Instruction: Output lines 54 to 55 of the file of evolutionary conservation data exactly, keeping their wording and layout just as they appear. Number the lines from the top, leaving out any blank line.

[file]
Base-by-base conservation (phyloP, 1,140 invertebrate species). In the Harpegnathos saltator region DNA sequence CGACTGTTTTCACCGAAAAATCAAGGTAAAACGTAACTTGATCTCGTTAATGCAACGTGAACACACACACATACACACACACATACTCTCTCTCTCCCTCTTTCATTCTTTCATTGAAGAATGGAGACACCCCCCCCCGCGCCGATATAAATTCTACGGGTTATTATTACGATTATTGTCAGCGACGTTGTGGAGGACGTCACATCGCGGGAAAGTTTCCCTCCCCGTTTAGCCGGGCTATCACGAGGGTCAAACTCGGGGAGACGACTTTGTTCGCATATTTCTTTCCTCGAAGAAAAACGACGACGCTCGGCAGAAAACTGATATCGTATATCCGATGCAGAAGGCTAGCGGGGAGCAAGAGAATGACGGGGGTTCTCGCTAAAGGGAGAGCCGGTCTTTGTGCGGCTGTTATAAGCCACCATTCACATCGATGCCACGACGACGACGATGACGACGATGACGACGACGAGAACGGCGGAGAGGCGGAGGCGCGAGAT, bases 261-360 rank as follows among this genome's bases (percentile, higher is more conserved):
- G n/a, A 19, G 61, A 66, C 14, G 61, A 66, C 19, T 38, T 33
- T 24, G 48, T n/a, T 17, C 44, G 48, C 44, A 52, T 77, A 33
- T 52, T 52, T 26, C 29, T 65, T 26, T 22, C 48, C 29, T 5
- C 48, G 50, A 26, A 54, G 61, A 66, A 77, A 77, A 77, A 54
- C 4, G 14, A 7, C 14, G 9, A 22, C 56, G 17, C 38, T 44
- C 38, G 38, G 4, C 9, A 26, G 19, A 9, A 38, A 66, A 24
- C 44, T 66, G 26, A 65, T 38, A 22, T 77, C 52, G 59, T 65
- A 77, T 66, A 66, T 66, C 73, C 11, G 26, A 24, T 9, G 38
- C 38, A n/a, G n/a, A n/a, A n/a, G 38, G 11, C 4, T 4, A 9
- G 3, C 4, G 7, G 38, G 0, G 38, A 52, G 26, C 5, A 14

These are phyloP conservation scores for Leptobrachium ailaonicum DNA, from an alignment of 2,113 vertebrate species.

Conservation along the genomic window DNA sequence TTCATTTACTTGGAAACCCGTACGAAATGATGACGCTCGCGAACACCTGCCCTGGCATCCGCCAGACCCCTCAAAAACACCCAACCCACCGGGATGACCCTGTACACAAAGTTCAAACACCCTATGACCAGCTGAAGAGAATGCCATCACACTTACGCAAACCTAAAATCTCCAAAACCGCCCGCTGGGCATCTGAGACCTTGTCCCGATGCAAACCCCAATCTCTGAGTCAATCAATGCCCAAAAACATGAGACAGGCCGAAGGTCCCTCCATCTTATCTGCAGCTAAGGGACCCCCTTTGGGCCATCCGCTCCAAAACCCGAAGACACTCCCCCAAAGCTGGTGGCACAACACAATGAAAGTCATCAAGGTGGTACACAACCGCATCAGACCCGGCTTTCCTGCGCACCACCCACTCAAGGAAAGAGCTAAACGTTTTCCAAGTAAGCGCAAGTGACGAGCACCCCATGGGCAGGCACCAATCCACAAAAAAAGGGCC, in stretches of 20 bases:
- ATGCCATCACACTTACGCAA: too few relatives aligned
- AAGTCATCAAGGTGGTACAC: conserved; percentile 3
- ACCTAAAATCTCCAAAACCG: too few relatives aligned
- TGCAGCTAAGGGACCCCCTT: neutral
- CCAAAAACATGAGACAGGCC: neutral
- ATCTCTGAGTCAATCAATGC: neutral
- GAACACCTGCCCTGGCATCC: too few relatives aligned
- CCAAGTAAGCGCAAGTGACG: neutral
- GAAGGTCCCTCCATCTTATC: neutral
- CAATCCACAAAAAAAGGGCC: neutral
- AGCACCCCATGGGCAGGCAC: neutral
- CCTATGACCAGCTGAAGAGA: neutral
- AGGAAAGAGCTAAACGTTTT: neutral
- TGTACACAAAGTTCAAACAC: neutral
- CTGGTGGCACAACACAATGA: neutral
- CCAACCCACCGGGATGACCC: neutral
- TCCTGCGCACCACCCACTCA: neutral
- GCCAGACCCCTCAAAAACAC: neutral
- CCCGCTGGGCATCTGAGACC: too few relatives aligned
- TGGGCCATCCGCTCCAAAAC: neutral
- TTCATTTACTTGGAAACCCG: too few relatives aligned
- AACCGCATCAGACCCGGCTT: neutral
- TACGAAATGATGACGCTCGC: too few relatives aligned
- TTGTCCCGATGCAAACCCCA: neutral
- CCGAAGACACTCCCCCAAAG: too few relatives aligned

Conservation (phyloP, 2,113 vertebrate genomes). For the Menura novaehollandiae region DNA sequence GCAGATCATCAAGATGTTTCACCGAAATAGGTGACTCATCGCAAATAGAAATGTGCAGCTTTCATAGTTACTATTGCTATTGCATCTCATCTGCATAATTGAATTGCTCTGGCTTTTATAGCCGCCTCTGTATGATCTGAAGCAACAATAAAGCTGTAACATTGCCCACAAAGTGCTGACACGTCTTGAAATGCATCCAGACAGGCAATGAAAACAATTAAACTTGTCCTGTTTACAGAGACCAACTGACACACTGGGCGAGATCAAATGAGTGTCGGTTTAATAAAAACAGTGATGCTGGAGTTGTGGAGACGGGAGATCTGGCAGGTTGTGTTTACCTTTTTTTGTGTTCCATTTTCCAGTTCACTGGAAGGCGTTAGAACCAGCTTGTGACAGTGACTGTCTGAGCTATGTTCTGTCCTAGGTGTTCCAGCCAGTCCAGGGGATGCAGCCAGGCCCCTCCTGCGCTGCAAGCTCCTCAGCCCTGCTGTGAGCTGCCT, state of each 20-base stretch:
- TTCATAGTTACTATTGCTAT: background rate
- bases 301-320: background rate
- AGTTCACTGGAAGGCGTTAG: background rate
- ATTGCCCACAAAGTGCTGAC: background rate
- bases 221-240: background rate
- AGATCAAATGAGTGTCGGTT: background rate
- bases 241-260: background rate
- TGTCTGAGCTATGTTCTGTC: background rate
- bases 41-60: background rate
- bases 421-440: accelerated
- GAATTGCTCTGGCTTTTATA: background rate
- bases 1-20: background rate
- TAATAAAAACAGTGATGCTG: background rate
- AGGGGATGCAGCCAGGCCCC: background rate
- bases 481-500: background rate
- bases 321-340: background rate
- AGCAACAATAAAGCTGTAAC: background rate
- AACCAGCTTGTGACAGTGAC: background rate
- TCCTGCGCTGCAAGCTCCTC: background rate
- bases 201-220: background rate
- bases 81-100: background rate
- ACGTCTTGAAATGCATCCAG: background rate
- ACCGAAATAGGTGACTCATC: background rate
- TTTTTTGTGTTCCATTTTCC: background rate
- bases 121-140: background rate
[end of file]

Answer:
- bases 481-500: background rate
- bases 321-340: background rate